In this post we're up to Step 57 - Use simple figures in our journey through the book Crime Analysis For Problem Solvers. The past several chapters I've posted on deal with communicating effectively. Being able to communicate effectively is so critical to the role of a crime analyst that it is often included in the job descriptions I see from agencies that hire crime analysts.
In my last post we looked at Step 56 - Use simple tables. Closely related to tables are figures such as charts. In fact, in Microsoft Excel, where many analysts generate their charts and graphs, there are a number of default chart options that include tables with the charts or figures. But the same advice we saw given by the authors in the last step, "keep it simple" applies in this step also.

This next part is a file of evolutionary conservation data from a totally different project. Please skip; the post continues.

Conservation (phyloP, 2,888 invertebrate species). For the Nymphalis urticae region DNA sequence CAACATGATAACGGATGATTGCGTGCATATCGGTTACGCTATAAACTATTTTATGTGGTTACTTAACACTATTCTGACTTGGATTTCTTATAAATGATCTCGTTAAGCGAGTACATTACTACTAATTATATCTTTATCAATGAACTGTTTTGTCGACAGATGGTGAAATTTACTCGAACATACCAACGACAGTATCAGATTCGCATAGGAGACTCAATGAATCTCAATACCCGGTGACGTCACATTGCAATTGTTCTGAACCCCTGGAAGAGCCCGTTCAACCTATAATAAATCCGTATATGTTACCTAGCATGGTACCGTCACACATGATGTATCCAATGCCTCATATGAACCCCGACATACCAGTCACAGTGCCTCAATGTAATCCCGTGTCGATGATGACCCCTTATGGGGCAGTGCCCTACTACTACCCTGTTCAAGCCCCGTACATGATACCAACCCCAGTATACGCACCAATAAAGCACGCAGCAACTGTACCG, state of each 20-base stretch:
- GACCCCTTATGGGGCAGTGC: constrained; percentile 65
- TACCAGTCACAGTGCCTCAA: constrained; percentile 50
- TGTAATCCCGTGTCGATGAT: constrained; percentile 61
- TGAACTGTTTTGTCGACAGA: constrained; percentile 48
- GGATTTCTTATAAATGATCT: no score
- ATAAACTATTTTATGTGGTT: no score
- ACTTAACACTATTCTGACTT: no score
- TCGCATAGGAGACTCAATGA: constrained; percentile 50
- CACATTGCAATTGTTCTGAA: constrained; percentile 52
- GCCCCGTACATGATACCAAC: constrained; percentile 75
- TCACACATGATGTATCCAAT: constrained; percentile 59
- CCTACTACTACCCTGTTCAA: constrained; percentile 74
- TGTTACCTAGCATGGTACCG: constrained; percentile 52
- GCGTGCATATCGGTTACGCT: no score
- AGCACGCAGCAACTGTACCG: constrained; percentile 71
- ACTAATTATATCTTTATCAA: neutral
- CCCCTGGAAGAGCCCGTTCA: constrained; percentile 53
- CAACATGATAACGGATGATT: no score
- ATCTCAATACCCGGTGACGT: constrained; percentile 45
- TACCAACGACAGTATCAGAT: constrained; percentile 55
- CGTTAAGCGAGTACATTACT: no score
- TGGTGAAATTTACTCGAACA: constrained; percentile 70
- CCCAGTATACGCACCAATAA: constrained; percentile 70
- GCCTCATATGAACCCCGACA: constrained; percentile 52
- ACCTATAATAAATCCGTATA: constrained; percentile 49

The authors go over a number of example charts and point out what makes them good or bad. I would encourage you to hit the link and read the whole chapter. One of the best parts of this chapter is this list of advice for Designing Effective Figures:
- Keep them simple. Don't over-package.
- Do not use superficial effects, like 3-D.
- Avoid pie charts.
- Use bar charts for data that comes in categories.
- Use line graphs for trends over time.
- Use labels effectively.
- Choose titles carefully.
- Make them stand on their own, without help from the text.